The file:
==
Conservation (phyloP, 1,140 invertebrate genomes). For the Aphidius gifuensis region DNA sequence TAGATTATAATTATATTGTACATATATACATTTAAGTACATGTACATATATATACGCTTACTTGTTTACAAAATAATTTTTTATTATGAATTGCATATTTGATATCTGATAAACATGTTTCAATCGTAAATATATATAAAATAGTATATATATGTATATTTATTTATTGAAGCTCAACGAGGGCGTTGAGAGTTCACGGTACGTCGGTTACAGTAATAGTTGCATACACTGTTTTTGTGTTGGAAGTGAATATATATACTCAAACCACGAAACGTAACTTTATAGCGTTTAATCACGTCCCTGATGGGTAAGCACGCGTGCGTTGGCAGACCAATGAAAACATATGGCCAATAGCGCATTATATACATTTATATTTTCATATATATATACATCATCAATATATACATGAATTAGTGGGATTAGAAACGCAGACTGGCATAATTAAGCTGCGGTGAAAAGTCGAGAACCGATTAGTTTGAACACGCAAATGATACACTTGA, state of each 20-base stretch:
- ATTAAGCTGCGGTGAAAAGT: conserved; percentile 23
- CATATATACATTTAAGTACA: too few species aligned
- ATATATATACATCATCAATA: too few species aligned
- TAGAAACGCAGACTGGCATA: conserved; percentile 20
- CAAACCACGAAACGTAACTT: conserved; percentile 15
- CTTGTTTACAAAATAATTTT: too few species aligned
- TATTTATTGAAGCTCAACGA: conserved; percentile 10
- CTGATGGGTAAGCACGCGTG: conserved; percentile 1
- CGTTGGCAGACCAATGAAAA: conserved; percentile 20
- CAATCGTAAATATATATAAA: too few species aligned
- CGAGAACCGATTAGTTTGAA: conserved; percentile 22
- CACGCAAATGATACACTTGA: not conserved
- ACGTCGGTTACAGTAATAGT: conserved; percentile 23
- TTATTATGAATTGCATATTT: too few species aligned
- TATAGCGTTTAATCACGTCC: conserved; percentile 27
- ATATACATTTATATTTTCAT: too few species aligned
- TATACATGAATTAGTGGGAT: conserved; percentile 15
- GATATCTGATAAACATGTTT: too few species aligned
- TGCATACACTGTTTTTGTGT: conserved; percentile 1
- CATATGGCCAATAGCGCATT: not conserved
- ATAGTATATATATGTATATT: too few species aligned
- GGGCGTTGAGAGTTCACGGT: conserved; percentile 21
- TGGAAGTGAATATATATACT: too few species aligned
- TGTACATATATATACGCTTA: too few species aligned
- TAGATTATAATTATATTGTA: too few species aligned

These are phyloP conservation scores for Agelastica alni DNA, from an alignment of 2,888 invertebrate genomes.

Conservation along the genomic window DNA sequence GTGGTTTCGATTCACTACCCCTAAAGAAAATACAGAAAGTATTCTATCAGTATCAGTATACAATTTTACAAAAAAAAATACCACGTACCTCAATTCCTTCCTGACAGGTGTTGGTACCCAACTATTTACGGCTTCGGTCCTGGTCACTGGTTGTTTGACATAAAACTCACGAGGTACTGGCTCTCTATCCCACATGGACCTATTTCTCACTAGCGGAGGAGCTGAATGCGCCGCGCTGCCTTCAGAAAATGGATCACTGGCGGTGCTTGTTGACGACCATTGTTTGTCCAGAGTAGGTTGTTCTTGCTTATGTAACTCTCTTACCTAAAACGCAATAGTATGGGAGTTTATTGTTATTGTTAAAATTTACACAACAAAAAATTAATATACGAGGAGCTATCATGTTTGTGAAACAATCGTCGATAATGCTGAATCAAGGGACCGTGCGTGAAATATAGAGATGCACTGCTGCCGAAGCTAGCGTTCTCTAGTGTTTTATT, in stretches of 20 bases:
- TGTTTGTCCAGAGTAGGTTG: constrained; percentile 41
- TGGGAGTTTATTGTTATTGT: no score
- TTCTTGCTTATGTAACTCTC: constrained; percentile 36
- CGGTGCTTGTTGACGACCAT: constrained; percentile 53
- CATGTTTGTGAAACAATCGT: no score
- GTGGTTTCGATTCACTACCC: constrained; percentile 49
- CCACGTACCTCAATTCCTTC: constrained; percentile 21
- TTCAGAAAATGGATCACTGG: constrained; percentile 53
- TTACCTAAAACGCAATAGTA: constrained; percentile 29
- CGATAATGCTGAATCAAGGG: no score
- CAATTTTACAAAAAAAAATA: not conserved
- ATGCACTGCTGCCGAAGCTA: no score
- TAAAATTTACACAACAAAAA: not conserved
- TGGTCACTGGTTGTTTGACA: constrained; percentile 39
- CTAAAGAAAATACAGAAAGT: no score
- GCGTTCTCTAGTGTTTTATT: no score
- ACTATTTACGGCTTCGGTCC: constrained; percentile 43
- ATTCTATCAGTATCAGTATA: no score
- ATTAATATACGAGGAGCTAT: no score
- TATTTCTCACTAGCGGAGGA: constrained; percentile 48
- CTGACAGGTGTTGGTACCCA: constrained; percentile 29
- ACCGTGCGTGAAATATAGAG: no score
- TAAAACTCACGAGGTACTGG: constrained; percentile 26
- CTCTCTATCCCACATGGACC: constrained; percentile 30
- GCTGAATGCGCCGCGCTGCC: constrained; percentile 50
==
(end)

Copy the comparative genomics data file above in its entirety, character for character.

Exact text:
Conservation (phyloP, 1,140 invertebrate genomes). For the Aphidius gifuensis region DNA sequence TAGATTATAATTATATTGTACATATATACATTTAAGTACATGTACATATATATACGCTTACTTGTTTACAAAATAATTTTTTATTATGAATTGCATATTTGATATCTGATAAACATGTTTCAATCGTAAATATATATAAAATAGTATATATATGTATATTTATTTATTGAAGCTCAACGAGGGCGTTGAGAGTTCACGGTACGTCGGTTACAGTAATAGTTGCATACACTGTTTTTGTGTTGGAAGTGAATATATATACTCAAACCACGAAACGTAACTTTATAGCGTTTAATCACGTCCCTGATGGGTAAGCACGCGTGCGTTGGCAGACCAATGAAAACATATGGCCAATAGCGCATTATATACATTTATATTTTCATATATATATACATCATCAATATATACATGAATTAGTGGGATTAGAAACGCAGACTGGCATAATTAAGCTGCGGTGAAAAGTCGAGAACCGATTAGTTTGAACACGCAAATGATACACTTGA, state of each 20-base stretch:
- ATTAAGCTGCGGTGAAAAGT: conserved; percentile 23
- CATATATACATTTAAGTACA: too few species aligned
- ATATATATACATCATCAATA: too few species aligned
- TAGAAACGCAGACTGGCATA: conserved; percentile 20
- CAAACCACGAAACGTAACTT: conserved; percentile 15
- CTTGTTTACAAAATAATTTT: too few species aligned
- TATTTATTGAAGCTCAACGA: conserved; percentile 10
- CTGATGGGTAAGCACGCGTG: conserved; percentile 1
- CGTTGGCAGACCAATGAAAA: conserved; percentile 20
- CAATCGTAAATATATATAAA: too few species aligned
- CGAGAACCGATTAGTTTGAA: conserved; percentile 22
- CACGCAAATGATACACTTGA: not conserved
- ACGTCGGTTACAGTAATAGT: conserved; percentile 23
- TTATTATGAATTGCATATTT: too few species aligned
- TATAGCGTTTAATCACGTCC: conserved; percentile 27
- ATATACATTTATATTTTCAT: too few species aligned
- TATACATGAATTAGTGGGAT: conserved; percentile 15
- GATATCTGATAAACATGTTT: too few species aligned
- TGCATACACTGTTTTTGTGT: conserved; percentile 1
- CATATGGCCAATAGCGCATT: not conserved
- ATAGTATATATATGTATATT: too few species aligned
- GGGCGTTGAGAGTTCACGGT: conserved; percentile 21
- TGGAAGTGAATATATATACT: too few species aligned
- TGTACATATATATACGCTTA: too few species aligned
- TAGATTATAATTATATTGTA: too few species aligned

These are phyloP conservation scores for Agelastica alni DNA, from an alignment of 2,888 invertebrate genomes.

Conservation along the genomic window DNA sequence GTGGTTTCGATTCACTACCCCTAAAGAAAATACAGAAAGTATTCTATCAGTATCAGTATACAATTTTACAAAAAAAAATACCACGTACCTCAATTCCTTCCTGACAGGTGTTGGTACCCAACTATTTACGGCTTCGGTCCTGGTCACTGGTTGTTTGACATAAAACTCACGAGGTACTGGCTCTCTATCCCACATGGACCTATTTCTCACTAGCGGAGGAGCTGAATGCGCCGCGCTGCCTTCAGAAAATGGATCACTGGCGGTGCTTGTTGACGACCATTGTTTGTCCAGAGTAGGTTGTTCTTGCTTATGTAACTCTCTTACCTAAAACGCAATAGTATGGGAGTTTATTGTTATTGTTAAAATTTACACAACAAAAAATTAATATACGAGGAGCTATCATGTTTGTGAAACAATCGTCGATAATGCTGAATCAAGGGACCGTGCGTGAAATATAGAGATGCACTGCTGCCGAAGCTAGCGTTCTCTAGTGTTTTATT, in stretches of 20 bases:
- TGTTTGTCCAGAGTAGGTTG: constrained; percentile 41
- TGGGAGTTTATTGTTATTGT: no score
- TTCTTGCTTATGTAACTCTC: constrained; percentile 36
- CGGTGCTTGTTGACGACCAT: constrained; percentile 53
- CATGTTTGTGAAACAATCGT: no score
- GTGGTTTCGATTCACTACCC: constrained; percentile 49
- CCACGTACCTCAATTCCTTC: constrained; percentile 21
- TTCAGAAAATGGATCACTGG: constrained; percentile 53
- TTACCTAAAACGCAATAGTA: constrained; percentile 29
- CGATAATGCTGAATCAAGGG: no score
- CAATTTTACAAAAAAAAATA: not conserved
- ATGCACTGCTGCCGAAGCTA: no score
- TAAAATTTACACAACAAAAA: not conserved
- TGGTCACTGGTTGTTTGACA: constrained; percentile 39
- CTAAAGAAAATACAGAAAGT: no score
- GCGTTCTCTAGTGTTTTATT: no score
- ACTATTTACGGCTTCGGTCC: constrained; percentile 43
- ATTCTATCAGTATCAGTATA: no score
- ATTAATATACGAGGAGCTAT: no score
- TATTTCTCACTAGCGGAGGA: constrained; percentile 48
- CTGACAGGTGTTGGTACCCA: constrained; percentile 29
- ACCGTGCGTGAAATATAGAG: no score
- TAAAACTCACGAGGTACTGG: constrained; percentile 26
- CTCTCTATCCCACATGGACC: constrained; percentile 30
- GCTGAATGCGCCGCGCTGCC: constrained; percentile 50